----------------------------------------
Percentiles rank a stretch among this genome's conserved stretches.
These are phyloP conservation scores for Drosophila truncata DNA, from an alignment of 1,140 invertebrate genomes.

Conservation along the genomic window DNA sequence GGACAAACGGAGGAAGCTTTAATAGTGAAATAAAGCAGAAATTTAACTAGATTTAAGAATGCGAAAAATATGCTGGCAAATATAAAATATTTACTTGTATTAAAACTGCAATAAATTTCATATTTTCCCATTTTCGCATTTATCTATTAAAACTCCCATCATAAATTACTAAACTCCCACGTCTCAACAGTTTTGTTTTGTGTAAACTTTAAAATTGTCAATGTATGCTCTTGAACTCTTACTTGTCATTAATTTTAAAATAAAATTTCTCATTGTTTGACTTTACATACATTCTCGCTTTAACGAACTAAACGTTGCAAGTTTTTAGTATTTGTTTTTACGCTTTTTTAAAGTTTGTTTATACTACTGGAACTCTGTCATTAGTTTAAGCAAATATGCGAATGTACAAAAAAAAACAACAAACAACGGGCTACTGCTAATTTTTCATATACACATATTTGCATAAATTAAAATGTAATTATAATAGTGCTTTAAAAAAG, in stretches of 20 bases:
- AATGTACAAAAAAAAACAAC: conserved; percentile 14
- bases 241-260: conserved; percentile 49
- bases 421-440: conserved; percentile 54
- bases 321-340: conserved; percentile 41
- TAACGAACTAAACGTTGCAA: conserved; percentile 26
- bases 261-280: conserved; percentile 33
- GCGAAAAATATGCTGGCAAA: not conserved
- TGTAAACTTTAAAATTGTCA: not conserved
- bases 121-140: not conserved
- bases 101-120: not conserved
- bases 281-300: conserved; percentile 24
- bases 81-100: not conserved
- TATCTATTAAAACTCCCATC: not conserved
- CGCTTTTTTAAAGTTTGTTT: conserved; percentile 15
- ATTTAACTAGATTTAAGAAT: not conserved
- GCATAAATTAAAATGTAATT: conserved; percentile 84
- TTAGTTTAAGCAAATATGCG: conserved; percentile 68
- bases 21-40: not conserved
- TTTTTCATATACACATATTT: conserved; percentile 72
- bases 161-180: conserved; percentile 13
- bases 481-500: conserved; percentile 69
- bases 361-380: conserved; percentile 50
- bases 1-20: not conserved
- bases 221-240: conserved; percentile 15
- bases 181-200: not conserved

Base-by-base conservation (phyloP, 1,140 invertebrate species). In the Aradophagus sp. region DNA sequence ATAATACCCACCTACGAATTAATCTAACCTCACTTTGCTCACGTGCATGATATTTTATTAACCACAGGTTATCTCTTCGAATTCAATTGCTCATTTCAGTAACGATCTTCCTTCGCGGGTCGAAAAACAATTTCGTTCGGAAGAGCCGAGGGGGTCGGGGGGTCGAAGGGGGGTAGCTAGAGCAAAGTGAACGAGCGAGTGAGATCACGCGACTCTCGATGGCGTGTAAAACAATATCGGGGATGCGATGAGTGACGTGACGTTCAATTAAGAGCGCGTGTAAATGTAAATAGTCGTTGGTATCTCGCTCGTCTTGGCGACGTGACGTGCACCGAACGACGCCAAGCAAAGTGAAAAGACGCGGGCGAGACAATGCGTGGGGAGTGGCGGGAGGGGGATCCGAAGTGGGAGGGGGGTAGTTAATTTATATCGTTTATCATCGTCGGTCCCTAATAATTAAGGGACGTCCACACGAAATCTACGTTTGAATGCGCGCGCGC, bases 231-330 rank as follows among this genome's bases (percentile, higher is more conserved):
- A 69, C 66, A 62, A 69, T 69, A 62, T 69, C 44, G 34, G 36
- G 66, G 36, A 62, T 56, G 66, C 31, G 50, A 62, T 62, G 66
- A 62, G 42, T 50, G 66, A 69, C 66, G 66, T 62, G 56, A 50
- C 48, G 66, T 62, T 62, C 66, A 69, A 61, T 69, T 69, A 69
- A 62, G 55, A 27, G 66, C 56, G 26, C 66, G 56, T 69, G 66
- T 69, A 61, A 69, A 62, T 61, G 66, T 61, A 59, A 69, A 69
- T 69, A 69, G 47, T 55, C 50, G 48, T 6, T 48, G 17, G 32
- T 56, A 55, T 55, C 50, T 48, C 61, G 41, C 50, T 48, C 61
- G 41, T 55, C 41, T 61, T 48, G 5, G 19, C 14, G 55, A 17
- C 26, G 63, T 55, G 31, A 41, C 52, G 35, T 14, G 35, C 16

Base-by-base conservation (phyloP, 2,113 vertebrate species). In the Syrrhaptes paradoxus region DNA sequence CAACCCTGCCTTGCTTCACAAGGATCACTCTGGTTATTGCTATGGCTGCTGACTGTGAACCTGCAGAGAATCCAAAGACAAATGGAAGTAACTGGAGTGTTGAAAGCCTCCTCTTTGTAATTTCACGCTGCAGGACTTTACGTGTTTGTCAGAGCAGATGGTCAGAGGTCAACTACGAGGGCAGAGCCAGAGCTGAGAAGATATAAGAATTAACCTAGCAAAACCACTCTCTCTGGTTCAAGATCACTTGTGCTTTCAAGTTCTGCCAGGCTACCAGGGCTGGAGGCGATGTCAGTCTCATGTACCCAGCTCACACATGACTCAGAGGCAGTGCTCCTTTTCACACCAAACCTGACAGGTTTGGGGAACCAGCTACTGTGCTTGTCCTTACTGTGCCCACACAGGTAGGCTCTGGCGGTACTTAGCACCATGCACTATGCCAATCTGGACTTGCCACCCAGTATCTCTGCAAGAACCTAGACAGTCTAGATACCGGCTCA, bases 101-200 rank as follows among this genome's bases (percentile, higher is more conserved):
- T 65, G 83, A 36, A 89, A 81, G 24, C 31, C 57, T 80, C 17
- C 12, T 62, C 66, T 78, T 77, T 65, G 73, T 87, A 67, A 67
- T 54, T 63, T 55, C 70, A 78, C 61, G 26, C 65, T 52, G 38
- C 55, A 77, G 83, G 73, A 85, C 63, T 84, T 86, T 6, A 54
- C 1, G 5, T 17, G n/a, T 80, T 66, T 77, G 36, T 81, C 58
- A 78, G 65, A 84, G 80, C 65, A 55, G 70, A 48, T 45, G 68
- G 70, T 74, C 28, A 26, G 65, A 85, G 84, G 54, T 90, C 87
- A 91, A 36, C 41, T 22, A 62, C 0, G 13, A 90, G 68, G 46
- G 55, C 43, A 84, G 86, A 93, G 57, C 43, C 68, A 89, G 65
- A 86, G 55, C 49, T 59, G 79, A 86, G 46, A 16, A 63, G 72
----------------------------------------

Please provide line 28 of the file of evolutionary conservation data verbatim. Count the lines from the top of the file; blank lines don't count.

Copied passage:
- bases 181-200: not conserved